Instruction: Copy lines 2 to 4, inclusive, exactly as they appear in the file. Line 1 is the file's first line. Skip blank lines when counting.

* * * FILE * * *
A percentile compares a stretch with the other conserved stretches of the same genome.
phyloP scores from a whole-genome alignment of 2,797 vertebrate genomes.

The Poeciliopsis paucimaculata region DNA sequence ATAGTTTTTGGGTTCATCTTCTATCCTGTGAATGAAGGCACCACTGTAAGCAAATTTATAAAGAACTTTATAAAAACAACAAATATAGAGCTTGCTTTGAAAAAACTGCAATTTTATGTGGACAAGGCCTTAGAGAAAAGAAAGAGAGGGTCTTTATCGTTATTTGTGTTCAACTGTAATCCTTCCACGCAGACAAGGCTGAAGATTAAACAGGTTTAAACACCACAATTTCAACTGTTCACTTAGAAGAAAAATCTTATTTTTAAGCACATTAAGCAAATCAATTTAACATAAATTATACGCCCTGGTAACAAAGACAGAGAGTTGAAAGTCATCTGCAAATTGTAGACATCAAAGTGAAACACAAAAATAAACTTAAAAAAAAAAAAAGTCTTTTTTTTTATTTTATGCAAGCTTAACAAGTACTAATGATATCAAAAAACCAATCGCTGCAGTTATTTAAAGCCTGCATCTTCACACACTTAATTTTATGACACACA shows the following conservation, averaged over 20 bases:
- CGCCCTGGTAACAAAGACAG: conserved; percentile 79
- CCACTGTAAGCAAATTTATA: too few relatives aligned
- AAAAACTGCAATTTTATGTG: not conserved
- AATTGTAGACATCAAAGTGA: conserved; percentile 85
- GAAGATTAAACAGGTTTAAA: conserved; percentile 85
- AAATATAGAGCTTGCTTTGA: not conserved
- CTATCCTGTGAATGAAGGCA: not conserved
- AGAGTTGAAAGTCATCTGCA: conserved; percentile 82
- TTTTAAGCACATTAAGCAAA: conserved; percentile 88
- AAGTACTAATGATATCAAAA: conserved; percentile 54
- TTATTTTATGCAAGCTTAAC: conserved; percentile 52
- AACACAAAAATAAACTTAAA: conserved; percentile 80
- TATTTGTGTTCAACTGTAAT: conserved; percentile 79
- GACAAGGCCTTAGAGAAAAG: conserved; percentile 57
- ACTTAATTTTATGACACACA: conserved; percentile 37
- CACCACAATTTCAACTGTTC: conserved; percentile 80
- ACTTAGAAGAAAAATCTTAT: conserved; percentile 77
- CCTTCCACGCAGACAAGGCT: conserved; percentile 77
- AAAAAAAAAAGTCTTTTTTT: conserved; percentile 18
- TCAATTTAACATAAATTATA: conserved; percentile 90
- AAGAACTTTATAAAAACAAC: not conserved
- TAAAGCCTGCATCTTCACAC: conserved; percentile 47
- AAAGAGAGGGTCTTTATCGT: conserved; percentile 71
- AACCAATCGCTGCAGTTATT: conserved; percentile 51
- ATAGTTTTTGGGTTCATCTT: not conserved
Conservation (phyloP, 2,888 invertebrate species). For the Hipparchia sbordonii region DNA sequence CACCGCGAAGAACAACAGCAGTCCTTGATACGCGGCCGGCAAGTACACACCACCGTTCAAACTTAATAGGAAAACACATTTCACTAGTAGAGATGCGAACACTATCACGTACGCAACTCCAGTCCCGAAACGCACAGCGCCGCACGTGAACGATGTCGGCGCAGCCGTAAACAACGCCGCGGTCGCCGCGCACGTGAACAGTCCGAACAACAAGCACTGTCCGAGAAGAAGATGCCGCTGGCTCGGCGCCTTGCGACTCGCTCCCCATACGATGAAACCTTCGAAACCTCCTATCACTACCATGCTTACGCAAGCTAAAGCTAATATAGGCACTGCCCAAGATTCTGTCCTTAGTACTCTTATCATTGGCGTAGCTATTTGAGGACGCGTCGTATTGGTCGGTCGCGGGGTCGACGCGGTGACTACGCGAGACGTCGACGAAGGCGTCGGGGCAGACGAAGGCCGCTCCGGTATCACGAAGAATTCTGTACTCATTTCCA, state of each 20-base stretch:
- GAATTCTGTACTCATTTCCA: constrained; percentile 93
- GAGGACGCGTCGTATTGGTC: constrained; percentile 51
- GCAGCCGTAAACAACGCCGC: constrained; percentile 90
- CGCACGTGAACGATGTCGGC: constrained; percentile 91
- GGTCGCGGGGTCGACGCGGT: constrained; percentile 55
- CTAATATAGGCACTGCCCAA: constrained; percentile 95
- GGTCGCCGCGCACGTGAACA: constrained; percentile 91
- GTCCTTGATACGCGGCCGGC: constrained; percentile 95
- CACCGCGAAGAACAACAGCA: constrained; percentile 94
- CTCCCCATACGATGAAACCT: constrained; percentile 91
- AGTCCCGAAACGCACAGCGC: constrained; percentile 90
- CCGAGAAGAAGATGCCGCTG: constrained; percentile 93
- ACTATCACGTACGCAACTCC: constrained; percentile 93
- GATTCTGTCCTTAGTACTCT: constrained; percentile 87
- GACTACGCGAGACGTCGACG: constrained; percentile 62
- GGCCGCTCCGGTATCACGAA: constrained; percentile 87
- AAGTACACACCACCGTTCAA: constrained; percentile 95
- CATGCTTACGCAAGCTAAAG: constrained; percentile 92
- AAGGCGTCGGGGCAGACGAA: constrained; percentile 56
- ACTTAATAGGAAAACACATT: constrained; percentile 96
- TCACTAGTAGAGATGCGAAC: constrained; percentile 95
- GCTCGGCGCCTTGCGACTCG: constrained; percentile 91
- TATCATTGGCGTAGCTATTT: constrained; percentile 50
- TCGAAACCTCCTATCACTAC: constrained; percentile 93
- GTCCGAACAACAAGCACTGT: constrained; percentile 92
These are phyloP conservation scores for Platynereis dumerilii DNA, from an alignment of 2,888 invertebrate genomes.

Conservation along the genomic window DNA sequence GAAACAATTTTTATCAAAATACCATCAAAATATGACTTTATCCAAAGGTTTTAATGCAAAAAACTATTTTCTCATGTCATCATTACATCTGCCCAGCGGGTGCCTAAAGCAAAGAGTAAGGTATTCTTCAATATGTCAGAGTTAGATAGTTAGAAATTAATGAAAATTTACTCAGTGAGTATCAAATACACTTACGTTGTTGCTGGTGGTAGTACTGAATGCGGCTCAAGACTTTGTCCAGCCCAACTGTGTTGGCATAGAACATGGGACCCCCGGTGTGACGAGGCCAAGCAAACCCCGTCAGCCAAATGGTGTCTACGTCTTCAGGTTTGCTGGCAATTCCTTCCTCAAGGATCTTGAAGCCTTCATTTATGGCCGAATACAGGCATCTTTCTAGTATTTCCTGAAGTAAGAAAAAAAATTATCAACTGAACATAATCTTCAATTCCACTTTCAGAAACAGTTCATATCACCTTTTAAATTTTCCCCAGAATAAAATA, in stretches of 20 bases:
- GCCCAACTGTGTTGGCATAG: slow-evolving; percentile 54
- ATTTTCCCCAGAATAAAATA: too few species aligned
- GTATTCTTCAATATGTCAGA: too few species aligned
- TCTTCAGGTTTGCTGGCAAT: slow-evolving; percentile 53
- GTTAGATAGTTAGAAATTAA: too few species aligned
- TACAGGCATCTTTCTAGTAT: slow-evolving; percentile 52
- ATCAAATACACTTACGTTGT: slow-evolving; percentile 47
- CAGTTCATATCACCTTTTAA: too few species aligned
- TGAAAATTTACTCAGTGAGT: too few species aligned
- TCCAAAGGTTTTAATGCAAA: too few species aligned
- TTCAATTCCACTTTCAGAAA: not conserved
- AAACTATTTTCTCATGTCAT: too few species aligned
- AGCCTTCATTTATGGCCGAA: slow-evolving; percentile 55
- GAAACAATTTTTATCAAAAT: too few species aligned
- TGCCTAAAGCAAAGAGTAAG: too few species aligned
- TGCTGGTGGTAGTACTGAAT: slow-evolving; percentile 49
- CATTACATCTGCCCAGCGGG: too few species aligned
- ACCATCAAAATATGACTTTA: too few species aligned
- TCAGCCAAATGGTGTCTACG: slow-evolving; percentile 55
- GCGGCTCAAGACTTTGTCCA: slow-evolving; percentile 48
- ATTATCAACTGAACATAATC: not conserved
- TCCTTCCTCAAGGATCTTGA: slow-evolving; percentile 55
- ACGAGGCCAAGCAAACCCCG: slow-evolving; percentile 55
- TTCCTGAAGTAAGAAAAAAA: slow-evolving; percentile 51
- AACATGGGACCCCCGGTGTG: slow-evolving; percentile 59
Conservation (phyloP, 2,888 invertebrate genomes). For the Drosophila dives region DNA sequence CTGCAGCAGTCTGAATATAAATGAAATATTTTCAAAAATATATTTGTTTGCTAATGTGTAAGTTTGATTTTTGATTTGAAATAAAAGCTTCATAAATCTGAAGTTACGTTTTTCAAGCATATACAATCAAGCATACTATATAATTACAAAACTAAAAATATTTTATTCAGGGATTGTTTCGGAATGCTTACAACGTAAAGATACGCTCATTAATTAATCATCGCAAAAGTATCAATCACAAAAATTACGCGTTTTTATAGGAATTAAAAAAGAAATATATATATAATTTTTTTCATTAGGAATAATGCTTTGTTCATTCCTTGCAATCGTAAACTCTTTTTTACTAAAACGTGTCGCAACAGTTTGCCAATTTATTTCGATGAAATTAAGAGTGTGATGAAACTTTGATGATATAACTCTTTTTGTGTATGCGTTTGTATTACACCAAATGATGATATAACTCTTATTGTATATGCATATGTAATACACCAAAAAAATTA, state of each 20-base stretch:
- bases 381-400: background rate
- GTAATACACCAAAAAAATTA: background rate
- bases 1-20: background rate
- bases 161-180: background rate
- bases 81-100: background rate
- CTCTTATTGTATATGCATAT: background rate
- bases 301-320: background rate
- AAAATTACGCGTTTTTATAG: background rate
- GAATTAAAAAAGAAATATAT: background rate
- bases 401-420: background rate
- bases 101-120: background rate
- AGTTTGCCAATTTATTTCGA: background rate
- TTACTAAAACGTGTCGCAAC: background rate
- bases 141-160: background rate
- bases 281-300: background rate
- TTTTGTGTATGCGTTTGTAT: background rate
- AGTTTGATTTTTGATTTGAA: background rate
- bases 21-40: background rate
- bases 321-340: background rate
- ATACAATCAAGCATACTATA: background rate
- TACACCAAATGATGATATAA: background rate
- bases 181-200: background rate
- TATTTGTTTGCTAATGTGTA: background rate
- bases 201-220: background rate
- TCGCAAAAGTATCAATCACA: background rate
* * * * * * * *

phyloP scores from a whole-genome alignment of 2,797 vertebrate genomes.

The Poeciliopsis paucimaculata region DNA sequence ATAGTTTTTGGGTTCATCTTCTATCCTGTGAATGAAGGCACCACTGTAAGCAAATTTATAAAGAACTTTATAAAAACAACAAATATAGAGCTTGCTTTGAAAAAACTGCAATTTTATGTGGACAAGGCCTTAGAGAAAAGAAAGAGAGGGTCTTTATCGTTATTTGTGTTCAACTGTAATCCTTCCACGCAGACAAGGCTGAAGATTAAACAGGTTTAAACACCACAATTTCAACTGTTCACTTAGAAGAAAAATCTTATTTTTAAGCACATTAAGCAAATCAATTTAACATAAATTATACGCCCTGGTAACAAAGACAGAGAGTTGAAAGTCATCTGCAAATTGTAGACATCAAAGTGAAACACAAAAATAAACTTAAAAAAAAAAAAAGTCTTTTTTTTTATTTTATGCAAGCTTAACAAGTACTAATGATATCAAAAAACCAATCGCTGCAGTTATTTAAAGCCTGCATCTTCACACACTTAATTTTATGACACACA shows the following conservation, averaged over 20 bases:
- CGCCCTGGTAACAAAGACAG: conserved; percentile 79